Pet SafetyWritten by Lee Dobbins
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When feeding your pet treats, it is important to know that they should not eat certain foods. In general ďpeople foodĒ should be given to pets sparingly if at all, but some foods can be toxic. Most of greasy holiday foods that we love to eat are not good for them and overfeeding can make them ill. In particular do not feed them chocolate - it can be fatal especially to cats. So make sure you move those valentine candies, Easter eggs and chocolate Santas out of pets reach. Other foods to avoid are onions, alcohol and poultry bones. In addition, birds should not be fed avocados, dairy products, fruit seeds, potatoes, cabbage, green beans, lemons, rhubarb, grapefruit, plums and, of course, caffeine, chocolate, and alchohol. Any of these can be harmful and even fatal to your feathered friend! Also, keep in mind that fumes from non stick pans can be fatal for pet birds so keep your bird out of kitchen, or better yet, switch to cast iron pans.
When decorating with plants either for holidays or just in general, keep pet safety in mind. There are many toxic plants but common toxic holiday plants include potted bulbs, ivy, holly, mistletoe and greens (contrary to popular belief poinsettia are not overly dangerous but I still wouldn't let my pet eat one!). This is not an exhaustive list so before you bring any new plant into house please research it's toxicity.
Itís just as important to look out for your pets safety outside as it is inside. Beware that antifreeze is extremely toxic to pets. Keep your pet away from any puddles that might contain it. Rock salt can be irritating to pet paws and also to their stomach if eaten or licked off paws. Use common sense when practicing pet safety during winter months.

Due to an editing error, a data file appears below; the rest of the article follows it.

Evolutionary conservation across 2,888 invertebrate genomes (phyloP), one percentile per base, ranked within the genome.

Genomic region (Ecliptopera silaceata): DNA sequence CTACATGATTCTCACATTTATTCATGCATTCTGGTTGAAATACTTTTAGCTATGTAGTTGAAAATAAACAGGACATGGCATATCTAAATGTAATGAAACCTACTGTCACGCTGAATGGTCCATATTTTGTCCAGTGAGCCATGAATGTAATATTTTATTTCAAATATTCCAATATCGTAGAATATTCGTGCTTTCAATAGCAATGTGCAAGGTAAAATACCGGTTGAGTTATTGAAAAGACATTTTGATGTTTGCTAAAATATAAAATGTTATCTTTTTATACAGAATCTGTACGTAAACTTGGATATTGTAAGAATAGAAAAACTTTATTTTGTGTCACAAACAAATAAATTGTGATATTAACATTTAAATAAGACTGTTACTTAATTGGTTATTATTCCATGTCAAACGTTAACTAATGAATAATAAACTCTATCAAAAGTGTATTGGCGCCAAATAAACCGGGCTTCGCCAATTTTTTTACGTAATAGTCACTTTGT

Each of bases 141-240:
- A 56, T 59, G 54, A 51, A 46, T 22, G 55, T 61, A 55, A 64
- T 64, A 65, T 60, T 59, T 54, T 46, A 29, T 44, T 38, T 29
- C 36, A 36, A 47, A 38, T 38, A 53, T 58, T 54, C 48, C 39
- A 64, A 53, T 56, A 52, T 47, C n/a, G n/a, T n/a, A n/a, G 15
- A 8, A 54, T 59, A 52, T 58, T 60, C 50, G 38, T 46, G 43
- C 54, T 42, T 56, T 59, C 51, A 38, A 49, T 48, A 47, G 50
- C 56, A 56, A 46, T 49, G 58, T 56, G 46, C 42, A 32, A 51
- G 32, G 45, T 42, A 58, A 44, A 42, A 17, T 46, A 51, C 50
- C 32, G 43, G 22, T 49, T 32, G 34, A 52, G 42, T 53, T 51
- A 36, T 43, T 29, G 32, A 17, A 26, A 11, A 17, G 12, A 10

Lee Dobbins is a pet lover, pet owner and webmaster of www.epet-center.com where you can find information on pet health, safety and products.
7 Tips To Keep Your Pet Safe On HalloweenWritten by James Kelly
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Caution: A $50 consultation fee may be applied to your credit card.
5. Costumes may look strange to people, but just imagine what they look like to a dog or cat. Animals aren't used to seeing that kind of thing, and it could frighten them. So, it's best not take them trick or treating.
6. If your pet isnít good with strangers, itís best to put her in a separate room away from door, so she wonít be bothered by presence of strangers.
7. If your pet is going to be free in house, with door being opened repeatedly, there is more of a chance that your pet can get outside. So, remember to make sure he is wearing his license tags. That way, if he does get away, there is a better chance of getting him back home sooner.
James Kelly is the owner of Travelin Pets, a web site specializing in providing information and quality products for traveling pets and their owners.
Visit his website at: http://www.travelinpets.com e-mail: firstname.lastname@example.org